Researching Public Law and Public Policy in the Public Interest

As Other Districts Grapple With Segregation, This One Makes Integration Work


From the New York Times:

MORRISTOWN, N.J. — When the morning rush begins at Alexander Hamilton Elementary School here, students lugging oversize backpacks and fluorescent-colored lunchboxes emerge from the school buses that roll in, one after another, for 15 minutes. By the time it ends, children from some of this area’s most privileged enclaves, and from some of its poorest, file through the front doors to begin their day together.

The Morris School District was created in 1971, after a state court decision led to the merger of two Northern New Jersey communities — the mostly white suburbs of Morris Township, and the racially mixed urban hub of Morristown — into one school district for the purpose of maintaining racial and economic balance.

The 5,226-student district is one of the few in the country created through such a merger as part of a court-ordered integration effort, and one of even fewer that still endure. Even as communities around the country have been debating how to address school segregation, with some proposals for integration meeting fierce opposition, a new report from the Century Foundation, a left-leaning think tank, calls Morris a model of “diversity and togetherness.”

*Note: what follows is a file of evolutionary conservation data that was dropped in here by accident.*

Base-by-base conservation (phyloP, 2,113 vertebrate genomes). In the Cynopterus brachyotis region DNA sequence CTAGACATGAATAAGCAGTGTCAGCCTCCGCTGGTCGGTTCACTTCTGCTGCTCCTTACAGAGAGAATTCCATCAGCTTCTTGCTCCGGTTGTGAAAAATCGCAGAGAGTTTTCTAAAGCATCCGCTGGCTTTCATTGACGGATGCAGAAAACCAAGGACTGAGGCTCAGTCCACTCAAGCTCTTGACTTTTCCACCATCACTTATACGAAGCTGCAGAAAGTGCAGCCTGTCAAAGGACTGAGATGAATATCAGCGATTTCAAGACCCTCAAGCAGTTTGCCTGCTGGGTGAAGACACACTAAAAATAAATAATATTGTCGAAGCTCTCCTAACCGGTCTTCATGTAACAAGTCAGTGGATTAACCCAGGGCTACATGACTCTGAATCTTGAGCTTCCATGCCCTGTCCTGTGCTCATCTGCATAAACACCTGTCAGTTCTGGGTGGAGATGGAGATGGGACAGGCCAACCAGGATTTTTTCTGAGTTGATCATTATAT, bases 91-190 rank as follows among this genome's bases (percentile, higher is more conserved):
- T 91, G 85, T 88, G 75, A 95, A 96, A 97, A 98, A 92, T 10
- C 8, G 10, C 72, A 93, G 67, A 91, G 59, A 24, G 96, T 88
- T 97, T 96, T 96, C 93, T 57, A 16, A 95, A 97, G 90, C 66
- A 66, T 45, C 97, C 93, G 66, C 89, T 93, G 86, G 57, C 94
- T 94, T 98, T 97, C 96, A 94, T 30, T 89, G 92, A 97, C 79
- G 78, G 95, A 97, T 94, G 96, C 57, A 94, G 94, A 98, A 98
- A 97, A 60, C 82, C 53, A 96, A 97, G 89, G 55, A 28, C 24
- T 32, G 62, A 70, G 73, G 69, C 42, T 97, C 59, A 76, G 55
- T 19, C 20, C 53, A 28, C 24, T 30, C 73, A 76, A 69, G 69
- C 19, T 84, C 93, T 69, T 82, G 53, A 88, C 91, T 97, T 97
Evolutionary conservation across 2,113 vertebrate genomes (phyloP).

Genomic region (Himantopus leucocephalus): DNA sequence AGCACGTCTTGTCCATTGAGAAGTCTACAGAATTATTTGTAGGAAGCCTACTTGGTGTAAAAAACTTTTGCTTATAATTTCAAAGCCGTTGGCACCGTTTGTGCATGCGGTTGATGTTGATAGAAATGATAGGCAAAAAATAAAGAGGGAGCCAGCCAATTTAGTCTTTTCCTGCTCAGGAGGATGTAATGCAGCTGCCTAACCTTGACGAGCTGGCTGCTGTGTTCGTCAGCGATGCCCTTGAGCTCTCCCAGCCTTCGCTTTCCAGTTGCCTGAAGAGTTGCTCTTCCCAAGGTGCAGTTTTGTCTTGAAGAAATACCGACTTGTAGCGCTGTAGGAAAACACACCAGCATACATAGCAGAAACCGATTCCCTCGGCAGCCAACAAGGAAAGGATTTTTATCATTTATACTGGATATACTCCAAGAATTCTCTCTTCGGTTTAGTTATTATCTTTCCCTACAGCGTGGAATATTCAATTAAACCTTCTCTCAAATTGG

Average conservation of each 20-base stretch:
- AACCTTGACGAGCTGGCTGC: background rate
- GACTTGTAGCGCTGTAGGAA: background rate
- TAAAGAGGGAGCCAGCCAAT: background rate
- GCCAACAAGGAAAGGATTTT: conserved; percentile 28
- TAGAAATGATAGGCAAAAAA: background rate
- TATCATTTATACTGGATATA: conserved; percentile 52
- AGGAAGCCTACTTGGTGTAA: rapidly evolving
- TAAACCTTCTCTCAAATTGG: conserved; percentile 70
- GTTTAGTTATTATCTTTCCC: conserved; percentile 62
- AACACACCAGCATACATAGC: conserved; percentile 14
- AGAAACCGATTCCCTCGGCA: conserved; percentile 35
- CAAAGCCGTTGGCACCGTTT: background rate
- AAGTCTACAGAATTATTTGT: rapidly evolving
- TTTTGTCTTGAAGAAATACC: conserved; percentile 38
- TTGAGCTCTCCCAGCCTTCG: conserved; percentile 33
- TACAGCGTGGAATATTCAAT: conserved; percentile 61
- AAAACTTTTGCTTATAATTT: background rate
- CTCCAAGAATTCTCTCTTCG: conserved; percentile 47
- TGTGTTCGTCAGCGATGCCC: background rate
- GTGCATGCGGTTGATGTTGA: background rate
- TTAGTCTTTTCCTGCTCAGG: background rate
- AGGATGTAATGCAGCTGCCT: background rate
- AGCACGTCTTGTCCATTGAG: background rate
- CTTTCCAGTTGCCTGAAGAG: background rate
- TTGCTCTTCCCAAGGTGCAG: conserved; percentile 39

Paul Tractenberg, a professor emeritus at Rutgers Law School and the president of the Center for Diversity and Equality in Education, who co-wrote the Century Foundation report, says the district has a “remarkable can-do attitude” that has allowed officials to continuously “rejigger what they are doing to accommodate the demands of the moment.”

The Morris district is notable in that it has long been committed to diversity, even as the composition of its student body has changed. Meanwhile, schools nearby and in New York City have remained deeply segregated.

That doesn’t mean this district’s history has been free of struggle. Over the years, parts of Morristown have gentrified, pushing out middle- and low-income black families. At the same time, a wave of poor Hispanic immigrants from Colombia, Honduras and El Salvador has arrived, many of them fleeing debilitating poverty and the terror of gang warfare. In the last 15 years, the district’s African-American student population has fallen by 33 percent, to 546 students in the 2015-16 school year from 815 in 2001. In turn, the district’s Hispanic population has jumped by nearly 87 percent, to 1,698 in 2015-16 from 909 in 2001; children learning English now make up 11 percent of the Morris student body.

The district is hiring Spanish-speaking teachers. It recently appointed a part-time outreach director. It is adding dozens of bilingual classrooms, investing in translation headsets for school and districtwide meetings, and creating a Spanish-speaking arm of the parent-teacher association at some schools. A longstanding community center and local churches that used to work closely with the district to serve struggling African-American students are now mostly serving students from Central and South America, tutoring them, reading to them in English and sometimes feeding them breakfast and dinner.

Read this article in its entirety at the New York Times